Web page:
First of all, why are you taking beekeeping classes? what is the point of them? People take beekeeping classes to learn about the facts and details of bees and beekeeping. They learn about biology, behavior, and so much more.
Most of the things in beekeeping classes are best as lecture based classes. They are more for discussion and general presentation of information. There really is no need for live bees in a class. If demonstration is useful, any instructor has more than enough access to videos and photos to show you what it is that is est presented visually.
So a class can be taken really whenever, at any time of year and during any season. In regards to beekeeping, most classes historically, perhaps even to say traditionally, are offered in the Spring or in the very last weeks of Winter just before Spring to take advantage of when bees become active so as to have classroom days and field days be close so as to keep information fresh in new beekeeper’s minds.
That’s all well and good but in the final weeks leading up to Spring, beekeepers really ought to be focused on the hands-on parts to be best prepared for early Spring activities which will set the stage for a successful season. Time is best used on prep activities.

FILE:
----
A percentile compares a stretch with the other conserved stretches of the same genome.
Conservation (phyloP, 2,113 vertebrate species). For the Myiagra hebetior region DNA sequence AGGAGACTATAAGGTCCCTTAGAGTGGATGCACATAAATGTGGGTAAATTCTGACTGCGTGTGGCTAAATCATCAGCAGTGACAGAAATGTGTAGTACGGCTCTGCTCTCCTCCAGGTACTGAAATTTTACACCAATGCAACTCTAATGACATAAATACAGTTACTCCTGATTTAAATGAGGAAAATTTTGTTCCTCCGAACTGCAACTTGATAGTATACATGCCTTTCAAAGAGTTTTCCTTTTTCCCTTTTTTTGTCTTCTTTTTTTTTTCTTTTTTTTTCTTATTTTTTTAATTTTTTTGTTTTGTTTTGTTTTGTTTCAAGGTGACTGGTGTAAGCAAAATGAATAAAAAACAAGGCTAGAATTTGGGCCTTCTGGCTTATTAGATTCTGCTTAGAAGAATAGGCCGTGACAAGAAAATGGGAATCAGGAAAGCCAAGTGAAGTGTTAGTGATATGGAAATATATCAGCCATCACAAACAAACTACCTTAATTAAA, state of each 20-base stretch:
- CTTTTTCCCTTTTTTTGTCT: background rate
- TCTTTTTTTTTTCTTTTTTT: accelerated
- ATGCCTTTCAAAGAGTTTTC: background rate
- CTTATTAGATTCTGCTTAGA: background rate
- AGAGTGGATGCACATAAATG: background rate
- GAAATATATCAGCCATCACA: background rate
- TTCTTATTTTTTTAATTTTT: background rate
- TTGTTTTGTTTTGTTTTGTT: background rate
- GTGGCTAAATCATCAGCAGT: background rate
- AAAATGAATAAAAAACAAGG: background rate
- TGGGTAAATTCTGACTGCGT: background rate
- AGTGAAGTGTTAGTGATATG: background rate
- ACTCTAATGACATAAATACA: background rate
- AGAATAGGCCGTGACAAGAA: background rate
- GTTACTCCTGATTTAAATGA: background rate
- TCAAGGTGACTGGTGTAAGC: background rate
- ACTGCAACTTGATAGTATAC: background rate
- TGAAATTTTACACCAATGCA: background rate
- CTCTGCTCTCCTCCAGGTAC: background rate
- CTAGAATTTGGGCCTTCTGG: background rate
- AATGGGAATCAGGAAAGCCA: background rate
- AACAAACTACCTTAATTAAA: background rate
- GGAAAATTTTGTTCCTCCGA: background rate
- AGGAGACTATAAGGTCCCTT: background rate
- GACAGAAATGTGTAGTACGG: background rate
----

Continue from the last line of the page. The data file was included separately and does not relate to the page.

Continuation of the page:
Late Fall and Getting into Winter is the best time for the classroom based learning of beekeeping. There are much fewer practical, hands-on demands of the beekeeper’s time and it’s much more pleasant and reinforces learning to sit in a warm classroom where you can focus on the information instead of being cold and ask questions and listen to the answers of the questions others have asked.
Because that’s the real value of taking a class. Being able to ask questions and hear what others ask and discuss. Otherwise, you might as swell just read a book. It’s the opportunity to interact and engage with an experienced instructor and pick their brain while you have the chance. Pick up on nuance and information that a book can’t easily communicate because of being there in person offers more information than just seeing words.
However, when do most people take classes, or even offer beekeeping classes for that matter? In the Spring, as always. That’s the tradition and when most people think about it, as they see the weather improve and they get excited by the prospects.
I will be offering the complete beekeeping course I have been teaching at MCC and other places this Winter at the Rescue and Teaching Apiary at Scatter Joy Acres in the Bee Barn to help those early birds get a headstart on learning so that they can get the most useful work done assembling equipment, setting up the apiary, and so on in the early Spring to be prepared.